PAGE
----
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Historical documents

1 Cablegram from Senanayake to Chifley

Colombo, 8 November 1949


You will remember that at the Prime Ministers' Meeting held in London in October, 1948, a proposal was mooted that in the interval between meetings of Commonwealth Prime Ministers, Meetings on Foreign Affairs may be held at ministerial level. Though there was some difference of opinion subsequently about the regularity of these meetings the principle that such meetings should be held as and when found necessary was acceptable to all, at that time I invited the Commonwealth Prime Ministers to hold the first of these meetings in Ceylon which you will recall received general approval at the time. (See paragraph 2 of annex to document PMM (48) on 13th meeting of Prime Ministers Conference held in October, 1948.)3 1 was hoping that it would have been possible to have held the first meeting in Ceylon in the first part of this year, but this did not materialise as the Special Meeting of Prime Ministers in London in April last, precluded the Foreign Ministers meeting within a short time of it.

2. In view, however, of the present international situation it appears to me that the Commonwealth Prime Ministers might consider it most important that the Foreign Ministers should meet together early to exchange ideas. The questions are of such a complex nature that it is only by personal contact and consultation that the fullest understanding of each others' view points can be secured. I venture, therefore, to remind you that Ceylon's invitation for the first Foreign Affairs Conference to be held here still remains open and we hope that it will be possible to aim at the meeting in Colombo very early next year and, from our point of view, January would be a suitable month. I might add that it has been tentatively suggested that the Conference should begin on the 11th January and end on the 21st January.

3. I have consulted Mr. Attlee4 informally, and his view, in which I concur, is that the Conference should discuss the general international situation; he felt that it would not be possible to consider some of these political problems in isolation from relevant economic issues. We do not think that it would be practicable to extend the proposed meeting so as to include Finance Ministers as well as the Ministers of External Affairs, but we think it would be advisable that each Commonwealth Delegation should include one or two Senior Officials competent to advise their Ministers on such broad economic questions as may arise (though not in detailed questions of supply). It would be useful if, without obscuring the main purpose of the Ministerial Meeting, these Economic Advisers could also meet simultaneously among themselves to make stock of the general balance of payments position of the Sterling Area5 as a whole in the light of all that has happened since the Finance Ministers' Meeting last July.6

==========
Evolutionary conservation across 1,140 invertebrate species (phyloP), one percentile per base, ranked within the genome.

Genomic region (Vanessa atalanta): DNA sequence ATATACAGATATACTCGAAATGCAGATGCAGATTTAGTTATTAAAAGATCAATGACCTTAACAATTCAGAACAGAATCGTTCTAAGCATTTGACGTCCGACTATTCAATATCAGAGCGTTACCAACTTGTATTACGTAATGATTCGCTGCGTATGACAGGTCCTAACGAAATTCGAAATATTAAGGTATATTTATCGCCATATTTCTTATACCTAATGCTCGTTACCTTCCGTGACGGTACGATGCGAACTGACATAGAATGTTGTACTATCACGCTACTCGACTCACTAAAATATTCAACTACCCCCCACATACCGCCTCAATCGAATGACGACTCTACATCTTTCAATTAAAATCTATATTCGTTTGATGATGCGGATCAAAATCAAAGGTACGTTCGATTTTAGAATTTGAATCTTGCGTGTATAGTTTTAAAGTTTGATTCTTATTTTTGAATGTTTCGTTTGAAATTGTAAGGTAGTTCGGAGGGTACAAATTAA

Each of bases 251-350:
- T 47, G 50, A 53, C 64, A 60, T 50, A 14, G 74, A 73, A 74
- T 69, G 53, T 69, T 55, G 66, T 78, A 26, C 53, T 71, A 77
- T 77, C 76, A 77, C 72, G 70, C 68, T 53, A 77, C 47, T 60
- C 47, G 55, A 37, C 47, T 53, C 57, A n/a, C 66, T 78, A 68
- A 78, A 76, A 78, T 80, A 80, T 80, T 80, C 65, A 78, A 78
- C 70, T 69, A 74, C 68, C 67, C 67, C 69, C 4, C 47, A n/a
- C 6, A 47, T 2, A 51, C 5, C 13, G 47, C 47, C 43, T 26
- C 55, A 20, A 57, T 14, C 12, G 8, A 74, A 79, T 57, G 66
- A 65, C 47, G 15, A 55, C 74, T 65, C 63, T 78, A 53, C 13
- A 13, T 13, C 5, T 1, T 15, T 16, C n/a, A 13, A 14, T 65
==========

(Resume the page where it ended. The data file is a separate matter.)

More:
4. As regards the items to be put on the agenda, I shall await suggestions from the Commonwealth Prime Ministers, but if I may make a suggestion myself, I should say that besides a general review of the international situation including economic aspects and the situation in Europe, we may discuss the Japanese Peace Treaty, the situation in China and any special problems of South East Asia which may be brought up. We are in communication with the United Kingdom Government on the subject of the Agenda, and we shall be grateful if any suggestions you wish to make are sent direct to the United Kingdom Government, with a copy to us, in order that the United Kingdom Government may co-ordinate the proposals.

5. I know how difficult it is for Foreign Ministers to leave their countries at short notice, particularly for the Prime Ministers who, in addition to their own duties, also bear the heavy burden of the portfolio of Foreign and Commonwealth Affairs. I very much hope, however, that it will be found possible to adopt my suggestion and hold the first meeting of Foreign Ministers in Colombo, in January 1950. We should be greatly honoured indeed if the visiting Ministers and the official staffs which they would wish to bring with them would be our guests. We attach the greatest importance to the meeting being at ministerial level and sincerely hope that the Foreign Ministers of every Commonwealth country would find it convenient to come.

6. I should be grateful if I might have your views at the earliest possible moment. Even an indication in a general way of your first reaction to my proposal would be of great assistance to us in planning for the Conference.

[NAA:A1838, 532/7 part 1]

1 D.S. Senanayake, Prime Minister and Minister of Defence of Ceylon.

2 J.B. Chifley, Australian Prime Minister.

3 See Document 90, Volume XIV, Documents on Australian Foreign Policy (DAFP).

4 C.R. Attlee, UK Prime Minister.

5 The sterling area was an association of mainly Commonwealth countries that conducted its trade in sterling and concerted its exchange and import licensing policies with respect to countries outside the sterling area.

6 See Document 37, Volume XIV, DAFP.

Last Updated: 10 January 2017
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